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Free download — TTC – The Rise of Modern Japan
Its navy had been destroyed, and its cities were being razed by US bombers, which had turned to launching atomic weapons. Meanwhile, a million-man Soviet army was crushing Japanese forces in China. Facing annihilation, the country’s leaders had little choice but to surrender, brig World War II to a smoldering, near-apocalyptic end. How does a country go from the brink of collapse to a global economic powerhouse over the course of a few decades
Fast-forward to the late 1960s. Japan is in the middle of an economic miracle like few others, making it second only to the United States in the size of its economy. Indeed, by the 1980s, Americans will be justifiably worried that they are doomed to be surpassed by Japan’s industrial and technological might.
How did Japan’s fortunes shift so dramatically And why did the country’s economy then crash catastrophically in the 1990s, indefinitely stalling its segly unstoppable climb to world dominance
In 12 wide-rag, half-hour lectures, The Rise of Modern Japan probes the culture, economy, and politics of post-World War II Japan, presented by Professor Mark J. Ravina, the Mitsubishi Heavy Industries Chair in Japanese Studies at the University of Texas at Austin. A frequent traveler to Japan where he has studied, taught, and speaks the language fluently, Mark is a knowledgeable insider, brig the country sharply into focus with insights such as these:
Empire 1.0 and 2.0: Defeated militarily, Japan traded the dream of an empire won through conquest (which Mark calls Empire 1.0) with an economic empire gained solely through commerce and industry (Empire 2.0). The United States played a prominent role in this switch by guaranteeing Japan’s security.
Emperor Exonerated: Neither the Japanese nor the American people expected the Japanese emperor to escape culpability for his nation’s conduct in World War II. Yet due to Cold War politics that is precisely what happened, falsifying the full truth about what led Japan to war.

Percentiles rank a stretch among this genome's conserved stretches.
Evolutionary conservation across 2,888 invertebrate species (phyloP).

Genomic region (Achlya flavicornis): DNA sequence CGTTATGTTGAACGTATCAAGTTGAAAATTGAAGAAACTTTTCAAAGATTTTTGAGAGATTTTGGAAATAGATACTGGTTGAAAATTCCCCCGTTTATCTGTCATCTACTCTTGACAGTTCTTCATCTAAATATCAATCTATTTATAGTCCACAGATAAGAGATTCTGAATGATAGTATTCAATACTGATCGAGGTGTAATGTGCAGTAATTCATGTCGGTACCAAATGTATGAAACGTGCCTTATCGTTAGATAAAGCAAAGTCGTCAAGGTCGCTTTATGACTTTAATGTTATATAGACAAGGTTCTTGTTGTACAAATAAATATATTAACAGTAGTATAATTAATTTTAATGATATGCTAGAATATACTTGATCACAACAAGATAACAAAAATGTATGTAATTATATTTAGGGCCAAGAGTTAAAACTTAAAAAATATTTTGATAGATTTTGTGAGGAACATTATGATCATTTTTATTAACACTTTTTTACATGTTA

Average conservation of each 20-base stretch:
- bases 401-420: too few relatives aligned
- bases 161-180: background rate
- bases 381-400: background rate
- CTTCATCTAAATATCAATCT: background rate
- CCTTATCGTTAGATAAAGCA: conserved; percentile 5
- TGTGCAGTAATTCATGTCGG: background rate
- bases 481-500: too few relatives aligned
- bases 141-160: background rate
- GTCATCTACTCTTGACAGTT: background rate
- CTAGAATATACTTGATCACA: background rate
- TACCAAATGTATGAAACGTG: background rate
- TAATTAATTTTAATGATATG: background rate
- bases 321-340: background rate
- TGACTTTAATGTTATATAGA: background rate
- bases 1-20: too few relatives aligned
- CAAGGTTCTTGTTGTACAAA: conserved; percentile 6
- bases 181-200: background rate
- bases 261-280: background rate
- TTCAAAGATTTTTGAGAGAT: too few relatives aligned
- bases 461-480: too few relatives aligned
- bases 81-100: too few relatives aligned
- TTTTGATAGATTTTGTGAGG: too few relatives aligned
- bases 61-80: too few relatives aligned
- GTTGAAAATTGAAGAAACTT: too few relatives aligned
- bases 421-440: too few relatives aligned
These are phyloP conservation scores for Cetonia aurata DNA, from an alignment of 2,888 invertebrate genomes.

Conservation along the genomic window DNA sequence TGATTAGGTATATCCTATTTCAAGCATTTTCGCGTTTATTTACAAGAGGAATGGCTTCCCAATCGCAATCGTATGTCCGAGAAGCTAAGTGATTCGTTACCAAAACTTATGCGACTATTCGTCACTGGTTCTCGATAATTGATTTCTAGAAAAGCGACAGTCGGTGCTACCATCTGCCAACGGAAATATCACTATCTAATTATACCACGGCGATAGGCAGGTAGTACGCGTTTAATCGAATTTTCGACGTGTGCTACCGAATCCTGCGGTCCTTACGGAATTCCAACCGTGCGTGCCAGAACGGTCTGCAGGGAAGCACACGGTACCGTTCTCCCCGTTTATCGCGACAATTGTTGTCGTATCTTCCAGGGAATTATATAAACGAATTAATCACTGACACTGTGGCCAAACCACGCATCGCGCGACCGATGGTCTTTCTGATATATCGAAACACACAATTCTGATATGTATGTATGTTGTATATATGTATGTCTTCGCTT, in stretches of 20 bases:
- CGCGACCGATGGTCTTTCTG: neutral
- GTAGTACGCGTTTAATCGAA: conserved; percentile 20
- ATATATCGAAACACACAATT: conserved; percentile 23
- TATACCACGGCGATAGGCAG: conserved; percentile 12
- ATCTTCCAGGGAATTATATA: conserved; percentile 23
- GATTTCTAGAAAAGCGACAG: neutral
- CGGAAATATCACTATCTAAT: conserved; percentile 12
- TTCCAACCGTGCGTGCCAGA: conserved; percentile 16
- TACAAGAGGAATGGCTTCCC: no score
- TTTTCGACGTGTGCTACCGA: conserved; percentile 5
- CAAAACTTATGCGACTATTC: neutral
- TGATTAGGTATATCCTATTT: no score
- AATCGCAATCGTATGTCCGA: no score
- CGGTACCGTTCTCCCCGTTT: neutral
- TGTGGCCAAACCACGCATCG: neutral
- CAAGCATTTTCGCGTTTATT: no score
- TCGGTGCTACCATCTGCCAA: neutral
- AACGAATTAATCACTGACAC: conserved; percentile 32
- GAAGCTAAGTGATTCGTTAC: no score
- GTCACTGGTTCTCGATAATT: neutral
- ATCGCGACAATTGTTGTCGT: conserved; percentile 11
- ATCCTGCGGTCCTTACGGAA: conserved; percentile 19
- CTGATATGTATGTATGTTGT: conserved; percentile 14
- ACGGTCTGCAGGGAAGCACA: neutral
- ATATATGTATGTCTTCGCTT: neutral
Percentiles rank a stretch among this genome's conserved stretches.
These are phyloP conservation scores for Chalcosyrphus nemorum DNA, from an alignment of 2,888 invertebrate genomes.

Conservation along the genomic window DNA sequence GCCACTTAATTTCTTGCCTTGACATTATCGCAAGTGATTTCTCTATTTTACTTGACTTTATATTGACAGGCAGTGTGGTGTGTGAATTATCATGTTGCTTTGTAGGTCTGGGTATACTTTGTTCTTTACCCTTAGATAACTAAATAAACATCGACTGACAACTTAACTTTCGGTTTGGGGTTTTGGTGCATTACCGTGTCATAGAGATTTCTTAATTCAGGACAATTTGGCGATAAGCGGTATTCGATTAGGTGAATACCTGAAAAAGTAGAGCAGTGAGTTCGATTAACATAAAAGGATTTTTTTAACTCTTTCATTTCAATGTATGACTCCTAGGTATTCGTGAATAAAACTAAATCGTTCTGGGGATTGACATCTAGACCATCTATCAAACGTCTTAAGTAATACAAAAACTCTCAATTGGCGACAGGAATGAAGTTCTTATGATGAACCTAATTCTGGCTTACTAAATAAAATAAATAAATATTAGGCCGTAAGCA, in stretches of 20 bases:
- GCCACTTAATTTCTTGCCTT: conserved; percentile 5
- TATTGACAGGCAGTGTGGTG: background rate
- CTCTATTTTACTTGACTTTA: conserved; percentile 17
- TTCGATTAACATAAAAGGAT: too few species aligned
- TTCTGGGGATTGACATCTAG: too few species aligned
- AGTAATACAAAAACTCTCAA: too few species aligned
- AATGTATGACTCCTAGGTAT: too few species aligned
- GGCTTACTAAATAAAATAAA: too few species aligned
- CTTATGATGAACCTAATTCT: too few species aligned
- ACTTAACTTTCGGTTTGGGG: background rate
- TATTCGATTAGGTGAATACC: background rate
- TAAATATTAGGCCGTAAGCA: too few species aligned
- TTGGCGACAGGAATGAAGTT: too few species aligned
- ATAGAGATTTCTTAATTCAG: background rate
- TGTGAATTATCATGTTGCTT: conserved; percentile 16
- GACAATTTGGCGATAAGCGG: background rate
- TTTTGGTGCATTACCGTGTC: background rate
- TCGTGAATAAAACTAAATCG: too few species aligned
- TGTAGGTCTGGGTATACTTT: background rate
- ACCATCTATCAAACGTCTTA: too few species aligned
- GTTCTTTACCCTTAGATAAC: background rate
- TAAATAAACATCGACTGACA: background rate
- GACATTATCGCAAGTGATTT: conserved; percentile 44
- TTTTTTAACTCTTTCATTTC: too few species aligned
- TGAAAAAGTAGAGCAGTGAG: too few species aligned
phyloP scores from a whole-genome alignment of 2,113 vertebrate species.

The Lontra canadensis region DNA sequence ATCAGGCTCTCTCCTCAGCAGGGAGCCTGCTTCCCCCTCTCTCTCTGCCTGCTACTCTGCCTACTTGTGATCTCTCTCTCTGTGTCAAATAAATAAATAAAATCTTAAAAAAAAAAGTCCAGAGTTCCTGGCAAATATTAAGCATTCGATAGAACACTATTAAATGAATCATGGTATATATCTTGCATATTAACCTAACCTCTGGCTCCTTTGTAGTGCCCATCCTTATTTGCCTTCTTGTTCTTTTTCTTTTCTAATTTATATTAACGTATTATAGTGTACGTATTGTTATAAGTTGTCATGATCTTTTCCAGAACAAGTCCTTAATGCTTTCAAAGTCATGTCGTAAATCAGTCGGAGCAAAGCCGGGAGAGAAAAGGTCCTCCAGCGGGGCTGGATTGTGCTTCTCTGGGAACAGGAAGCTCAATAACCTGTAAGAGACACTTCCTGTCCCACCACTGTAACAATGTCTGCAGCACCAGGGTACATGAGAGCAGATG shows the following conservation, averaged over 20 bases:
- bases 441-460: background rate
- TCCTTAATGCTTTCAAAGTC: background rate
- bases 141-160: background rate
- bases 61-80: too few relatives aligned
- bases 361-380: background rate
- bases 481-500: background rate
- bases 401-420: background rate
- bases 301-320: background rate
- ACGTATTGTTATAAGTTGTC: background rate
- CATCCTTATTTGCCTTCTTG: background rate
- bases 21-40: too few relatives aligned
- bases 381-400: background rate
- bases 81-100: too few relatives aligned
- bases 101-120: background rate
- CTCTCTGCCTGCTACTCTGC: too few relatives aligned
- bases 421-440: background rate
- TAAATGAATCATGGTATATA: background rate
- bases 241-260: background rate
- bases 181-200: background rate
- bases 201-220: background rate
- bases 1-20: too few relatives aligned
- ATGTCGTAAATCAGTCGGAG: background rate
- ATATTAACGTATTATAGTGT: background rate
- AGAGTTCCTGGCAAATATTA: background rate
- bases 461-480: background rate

Quality Revolution: Japan’s ability to produce high-quality goods at relatively low cost led to deep soul-searching in US boardrooms and business schools in the 1980s. The secret of Japan’s success turned out to be an overlooked, underutilized American invention-total quality management.
Japan’s fortunes rebounded after the war thanks to astute government policies and savvy business practices, combined with luck and the traditional Japanese virtues of hard work, discipline, and prioritizing the community over the individual. Mark highlights the key milestones, including the adoption of a new Japanese constitution in 1947, written by the United States during the American occupation, which lasted until 1952. The new charter guaranteed fundamental rights and renounced the use of armed forces except for self-defense. Freed of the demands and temptations of a large military, Japan could concentrate on economic recovery. The Korean War (1950-1953) jumpstarted the process by providing ample American contracts for war goods and services.